The first family of crime: FIFA
The Guardian has a report on the International Sports Media and Marketing aka ISL, the now infamously bankrupt sports marketing company founded by Horst Dassler in the 1970s paying former FIFA president, Joao Havelange and his son-in-law, Ricardo Teixeira, a FIFA executive and former CBF president, millions of dollars in kickbacks for awarding them the 2002 and 2006 World Cup marketing and TV rights worth billions of dollars.
Swiss prosecutors based in the canton of Zug, launched an investigation linking these two men with the ISL kickbacks worth $42million as well as an additional $38 million as “commissions” to other FIFA and sports bigwigs which took place over a period of eight years from 1992 to 2000.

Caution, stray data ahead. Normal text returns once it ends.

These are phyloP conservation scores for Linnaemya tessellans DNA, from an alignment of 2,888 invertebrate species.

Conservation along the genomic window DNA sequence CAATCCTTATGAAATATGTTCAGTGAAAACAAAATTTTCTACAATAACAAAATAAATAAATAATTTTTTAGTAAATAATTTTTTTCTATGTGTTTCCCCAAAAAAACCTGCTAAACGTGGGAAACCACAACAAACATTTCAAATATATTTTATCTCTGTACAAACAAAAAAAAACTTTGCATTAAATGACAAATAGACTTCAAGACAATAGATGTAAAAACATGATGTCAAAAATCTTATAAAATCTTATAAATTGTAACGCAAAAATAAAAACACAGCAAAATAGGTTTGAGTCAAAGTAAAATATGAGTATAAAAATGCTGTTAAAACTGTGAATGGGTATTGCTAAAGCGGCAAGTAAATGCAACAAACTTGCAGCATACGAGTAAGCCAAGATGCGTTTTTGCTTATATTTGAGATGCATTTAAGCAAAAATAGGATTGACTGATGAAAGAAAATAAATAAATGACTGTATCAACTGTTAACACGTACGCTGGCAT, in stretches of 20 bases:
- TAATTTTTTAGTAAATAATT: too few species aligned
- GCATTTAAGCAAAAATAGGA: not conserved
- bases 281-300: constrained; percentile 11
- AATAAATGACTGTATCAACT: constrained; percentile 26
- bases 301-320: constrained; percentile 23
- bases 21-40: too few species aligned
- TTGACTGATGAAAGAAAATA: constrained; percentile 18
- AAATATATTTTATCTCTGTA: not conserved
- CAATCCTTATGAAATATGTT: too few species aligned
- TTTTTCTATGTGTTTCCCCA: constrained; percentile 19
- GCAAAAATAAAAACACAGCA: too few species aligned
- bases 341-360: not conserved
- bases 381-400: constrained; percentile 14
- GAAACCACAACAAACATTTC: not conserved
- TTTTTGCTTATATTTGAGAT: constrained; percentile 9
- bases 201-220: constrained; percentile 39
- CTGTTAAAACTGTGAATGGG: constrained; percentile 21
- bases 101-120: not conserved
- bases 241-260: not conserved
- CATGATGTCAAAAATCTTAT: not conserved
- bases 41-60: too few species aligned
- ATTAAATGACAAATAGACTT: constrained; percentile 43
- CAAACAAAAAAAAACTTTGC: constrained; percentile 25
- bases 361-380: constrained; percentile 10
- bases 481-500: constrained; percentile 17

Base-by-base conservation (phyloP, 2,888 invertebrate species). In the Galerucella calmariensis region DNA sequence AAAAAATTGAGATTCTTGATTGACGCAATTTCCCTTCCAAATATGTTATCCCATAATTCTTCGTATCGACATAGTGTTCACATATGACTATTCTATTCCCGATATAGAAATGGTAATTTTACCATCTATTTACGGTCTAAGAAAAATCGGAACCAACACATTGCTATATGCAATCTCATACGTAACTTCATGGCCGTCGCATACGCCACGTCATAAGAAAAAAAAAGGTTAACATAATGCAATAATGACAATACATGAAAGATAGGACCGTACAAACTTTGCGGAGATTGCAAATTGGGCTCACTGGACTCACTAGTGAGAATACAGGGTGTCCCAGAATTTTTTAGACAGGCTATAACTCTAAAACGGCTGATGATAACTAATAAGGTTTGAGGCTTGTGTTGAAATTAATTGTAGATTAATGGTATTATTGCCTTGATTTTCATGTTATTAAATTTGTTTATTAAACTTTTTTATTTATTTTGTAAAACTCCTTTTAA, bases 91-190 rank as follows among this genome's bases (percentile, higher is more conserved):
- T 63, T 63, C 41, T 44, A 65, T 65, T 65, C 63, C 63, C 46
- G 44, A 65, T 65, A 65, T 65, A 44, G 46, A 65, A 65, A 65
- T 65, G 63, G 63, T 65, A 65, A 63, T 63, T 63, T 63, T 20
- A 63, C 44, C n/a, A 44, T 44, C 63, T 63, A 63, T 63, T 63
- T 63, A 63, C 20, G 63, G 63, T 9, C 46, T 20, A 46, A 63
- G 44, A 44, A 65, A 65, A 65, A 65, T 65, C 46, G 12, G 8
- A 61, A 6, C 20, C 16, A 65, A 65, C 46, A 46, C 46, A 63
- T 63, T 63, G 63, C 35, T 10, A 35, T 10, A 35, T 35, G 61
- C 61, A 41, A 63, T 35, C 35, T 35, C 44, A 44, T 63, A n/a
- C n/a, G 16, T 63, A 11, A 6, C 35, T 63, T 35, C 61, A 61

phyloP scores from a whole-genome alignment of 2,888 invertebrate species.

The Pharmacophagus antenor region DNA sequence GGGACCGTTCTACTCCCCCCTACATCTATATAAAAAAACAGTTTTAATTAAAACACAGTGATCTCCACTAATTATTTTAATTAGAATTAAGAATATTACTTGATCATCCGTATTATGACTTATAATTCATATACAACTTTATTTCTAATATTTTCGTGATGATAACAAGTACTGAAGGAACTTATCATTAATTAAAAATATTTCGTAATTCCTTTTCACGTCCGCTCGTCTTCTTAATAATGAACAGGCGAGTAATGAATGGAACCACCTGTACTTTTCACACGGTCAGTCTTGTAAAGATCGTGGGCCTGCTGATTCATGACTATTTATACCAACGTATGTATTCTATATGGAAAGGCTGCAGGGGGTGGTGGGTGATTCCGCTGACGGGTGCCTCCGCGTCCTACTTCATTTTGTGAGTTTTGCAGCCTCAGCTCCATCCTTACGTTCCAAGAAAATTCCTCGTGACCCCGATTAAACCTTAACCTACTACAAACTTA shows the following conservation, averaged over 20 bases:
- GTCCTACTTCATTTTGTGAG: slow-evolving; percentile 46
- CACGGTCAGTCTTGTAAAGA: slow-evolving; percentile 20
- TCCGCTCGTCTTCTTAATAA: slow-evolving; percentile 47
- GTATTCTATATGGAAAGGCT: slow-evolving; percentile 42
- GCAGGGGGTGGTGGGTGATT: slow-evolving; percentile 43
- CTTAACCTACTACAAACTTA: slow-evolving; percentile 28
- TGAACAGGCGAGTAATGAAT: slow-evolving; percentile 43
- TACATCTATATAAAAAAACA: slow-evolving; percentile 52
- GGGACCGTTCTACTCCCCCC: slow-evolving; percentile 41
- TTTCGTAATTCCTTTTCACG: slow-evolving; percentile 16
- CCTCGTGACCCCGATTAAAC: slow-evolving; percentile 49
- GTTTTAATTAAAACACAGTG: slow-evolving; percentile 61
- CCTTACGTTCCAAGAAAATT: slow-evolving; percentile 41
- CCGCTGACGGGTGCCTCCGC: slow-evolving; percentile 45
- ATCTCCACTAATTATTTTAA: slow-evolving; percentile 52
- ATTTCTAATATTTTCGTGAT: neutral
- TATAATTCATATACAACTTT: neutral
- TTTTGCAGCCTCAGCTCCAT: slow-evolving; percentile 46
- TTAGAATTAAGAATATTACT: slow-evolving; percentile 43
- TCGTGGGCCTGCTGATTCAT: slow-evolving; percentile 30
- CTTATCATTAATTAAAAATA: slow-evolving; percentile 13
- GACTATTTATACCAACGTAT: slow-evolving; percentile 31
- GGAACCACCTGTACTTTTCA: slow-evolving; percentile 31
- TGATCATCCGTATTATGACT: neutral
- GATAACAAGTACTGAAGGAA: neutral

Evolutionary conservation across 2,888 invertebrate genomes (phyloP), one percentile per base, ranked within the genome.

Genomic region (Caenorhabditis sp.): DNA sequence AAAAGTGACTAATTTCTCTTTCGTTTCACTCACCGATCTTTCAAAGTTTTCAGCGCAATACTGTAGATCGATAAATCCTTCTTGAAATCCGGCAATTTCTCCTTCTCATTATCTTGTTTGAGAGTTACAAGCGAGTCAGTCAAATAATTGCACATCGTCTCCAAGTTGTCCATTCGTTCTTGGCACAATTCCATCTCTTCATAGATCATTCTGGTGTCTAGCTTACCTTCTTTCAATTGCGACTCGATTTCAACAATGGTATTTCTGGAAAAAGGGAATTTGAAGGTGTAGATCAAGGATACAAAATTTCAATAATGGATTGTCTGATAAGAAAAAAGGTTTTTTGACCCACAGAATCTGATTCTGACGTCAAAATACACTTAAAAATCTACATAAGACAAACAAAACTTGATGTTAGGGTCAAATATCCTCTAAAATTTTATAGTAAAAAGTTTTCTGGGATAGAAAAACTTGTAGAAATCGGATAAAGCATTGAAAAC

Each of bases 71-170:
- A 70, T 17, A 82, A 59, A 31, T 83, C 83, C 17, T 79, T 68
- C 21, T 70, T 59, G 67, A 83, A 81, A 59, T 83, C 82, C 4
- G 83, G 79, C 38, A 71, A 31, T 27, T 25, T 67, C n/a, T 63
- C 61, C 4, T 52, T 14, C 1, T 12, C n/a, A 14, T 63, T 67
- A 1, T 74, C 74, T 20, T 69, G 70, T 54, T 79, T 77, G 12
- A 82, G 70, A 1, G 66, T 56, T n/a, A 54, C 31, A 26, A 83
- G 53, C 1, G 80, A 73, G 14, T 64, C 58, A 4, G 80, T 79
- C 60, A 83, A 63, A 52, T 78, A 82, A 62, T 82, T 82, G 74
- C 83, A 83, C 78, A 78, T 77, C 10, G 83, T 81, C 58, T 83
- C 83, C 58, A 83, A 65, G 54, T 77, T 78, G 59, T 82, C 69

Under Sepp Blatter, who was Havelange’s hand picked successor, these investigations were halted in 2004 after a small amount of money from those amounts were repaid as settlements. Very little was known until an amount of 1m Swiss francs in the name of Joao Havelange was mistakenly directed to a FIFA account.
Now, after eight years under a court order and under pressure by various public interest organizations, the results of these investigations have been finally made public and they make for one fascinating reading of FIFA’s criminal activities. FIFA claims its all part of its reformation. But out of the ashes of ISL going belly up rose its successor, Infront Sports and Media. Guess who its CEO is? Philippe Blatter, the nephew of Sepp Blatter. The company was awarded the TV rights to the 2018 and 2022 World Cup in many Asian countries.